Bosence Farm drug unit fears funding future

Bosence Farm
Image caption Bosence Farm has been helping people with drug and alcohol dependence for 16 years

The head of a Cornish drug and alcohol rehabilitation unit says he fears changes in government funding could threaten its future.

Bosence Farm near Hayle, treats patients on programmes lasting from nine to 12 months.

Derek Mace says he fears these may now be cut back because of the uncertain economic climate.

The Department of Health says a final decision will not be made until later this year.

Bosence Farm has been providing residential help for people with drug and alcohol dependence since 1995.

Mr Mace said: "Those people who stay around for nine or 10 months are the ones who are best equipped to engage properly with the wider society and stay off drink and drugs on a permanent basis."

The addiction recovery programme includes psychotherapy, yoga, meditation and relaxation.

Staff use a 12-step programme recommended by Alcoholics Anonymous and Narcotics Anonymous.

'Amazing benefits'

Jack, who has been a patient at the farm for nine months, said: "I came to save my life really. I would be dead otherwise, I took heroin, alcohol, pills, anything really.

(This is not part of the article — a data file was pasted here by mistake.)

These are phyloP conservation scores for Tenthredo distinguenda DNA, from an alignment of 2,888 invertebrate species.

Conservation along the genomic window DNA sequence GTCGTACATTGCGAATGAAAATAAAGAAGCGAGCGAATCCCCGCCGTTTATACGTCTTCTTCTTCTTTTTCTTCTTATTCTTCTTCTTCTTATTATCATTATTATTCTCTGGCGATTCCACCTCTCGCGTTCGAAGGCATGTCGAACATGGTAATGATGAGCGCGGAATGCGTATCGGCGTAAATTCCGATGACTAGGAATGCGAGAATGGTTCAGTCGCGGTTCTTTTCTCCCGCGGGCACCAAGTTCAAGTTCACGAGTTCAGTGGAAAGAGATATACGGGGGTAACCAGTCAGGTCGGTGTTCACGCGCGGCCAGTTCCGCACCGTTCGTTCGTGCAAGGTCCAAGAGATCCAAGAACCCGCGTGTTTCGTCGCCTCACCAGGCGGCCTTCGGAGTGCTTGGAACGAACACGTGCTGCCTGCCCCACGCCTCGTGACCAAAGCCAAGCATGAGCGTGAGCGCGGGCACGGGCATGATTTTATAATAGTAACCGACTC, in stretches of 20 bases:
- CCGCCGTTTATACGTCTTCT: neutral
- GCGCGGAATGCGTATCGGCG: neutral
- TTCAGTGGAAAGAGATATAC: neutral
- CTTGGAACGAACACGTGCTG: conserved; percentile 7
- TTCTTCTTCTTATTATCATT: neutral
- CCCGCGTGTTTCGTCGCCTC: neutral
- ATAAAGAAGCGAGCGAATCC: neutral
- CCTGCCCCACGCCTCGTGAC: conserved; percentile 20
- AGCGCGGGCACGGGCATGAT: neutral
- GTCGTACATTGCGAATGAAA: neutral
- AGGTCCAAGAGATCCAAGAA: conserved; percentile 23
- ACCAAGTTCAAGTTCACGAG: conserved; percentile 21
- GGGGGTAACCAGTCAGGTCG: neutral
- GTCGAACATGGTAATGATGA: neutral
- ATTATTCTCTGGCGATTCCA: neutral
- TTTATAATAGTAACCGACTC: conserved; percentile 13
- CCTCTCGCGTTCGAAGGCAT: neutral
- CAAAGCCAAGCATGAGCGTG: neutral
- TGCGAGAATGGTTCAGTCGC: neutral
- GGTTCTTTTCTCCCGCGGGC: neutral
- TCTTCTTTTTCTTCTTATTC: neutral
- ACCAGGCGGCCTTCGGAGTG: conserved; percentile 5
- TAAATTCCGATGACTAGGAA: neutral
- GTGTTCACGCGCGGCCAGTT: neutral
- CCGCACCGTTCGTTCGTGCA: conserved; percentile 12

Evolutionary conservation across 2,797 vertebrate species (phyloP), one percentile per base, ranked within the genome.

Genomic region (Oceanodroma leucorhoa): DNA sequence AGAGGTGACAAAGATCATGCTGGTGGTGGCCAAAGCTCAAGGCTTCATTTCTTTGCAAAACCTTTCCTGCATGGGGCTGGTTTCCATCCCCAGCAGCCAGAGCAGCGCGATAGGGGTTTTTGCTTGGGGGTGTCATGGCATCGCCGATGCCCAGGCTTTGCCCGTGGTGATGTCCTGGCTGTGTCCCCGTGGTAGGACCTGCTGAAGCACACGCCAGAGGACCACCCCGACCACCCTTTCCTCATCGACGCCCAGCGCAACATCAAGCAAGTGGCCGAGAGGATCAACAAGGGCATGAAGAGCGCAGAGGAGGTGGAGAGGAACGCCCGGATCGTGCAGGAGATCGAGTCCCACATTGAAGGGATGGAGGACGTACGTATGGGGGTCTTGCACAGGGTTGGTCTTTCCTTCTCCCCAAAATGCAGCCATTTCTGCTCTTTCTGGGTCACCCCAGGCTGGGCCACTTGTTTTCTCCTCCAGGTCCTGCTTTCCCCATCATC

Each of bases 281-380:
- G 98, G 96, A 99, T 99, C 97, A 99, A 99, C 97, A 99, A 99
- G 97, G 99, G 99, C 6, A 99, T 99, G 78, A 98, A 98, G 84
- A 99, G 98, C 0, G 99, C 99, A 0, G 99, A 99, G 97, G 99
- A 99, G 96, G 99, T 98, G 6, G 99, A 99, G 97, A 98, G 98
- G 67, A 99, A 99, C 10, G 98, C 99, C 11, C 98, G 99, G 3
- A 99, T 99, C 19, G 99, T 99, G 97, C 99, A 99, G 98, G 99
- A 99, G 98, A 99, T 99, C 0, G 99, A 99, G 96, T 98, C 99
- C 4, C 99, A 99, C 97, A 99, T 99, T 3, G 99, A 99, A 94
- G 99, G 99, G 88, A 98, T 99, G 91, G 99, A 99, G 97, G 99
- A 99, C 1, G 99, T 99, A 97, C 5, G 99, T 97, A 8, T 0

"This is the first 12-step programme I have ever tried. The benefits I am getting from it now are amazing. If I left after six months it would have been a complete waste of time. You're going straight back into the lion's den."

Bob Crossland, of the Cornwall and Isles of Scilly Drug and Alcohol Action Team said, he was more optimistic about funding.

"Payment by results is a worry for a lot of people for lots of reasons, but it's also a potential opportunity to get more money in the future."

A spokesman for the Department of Health said a number of pilots would be run throughout 2011.

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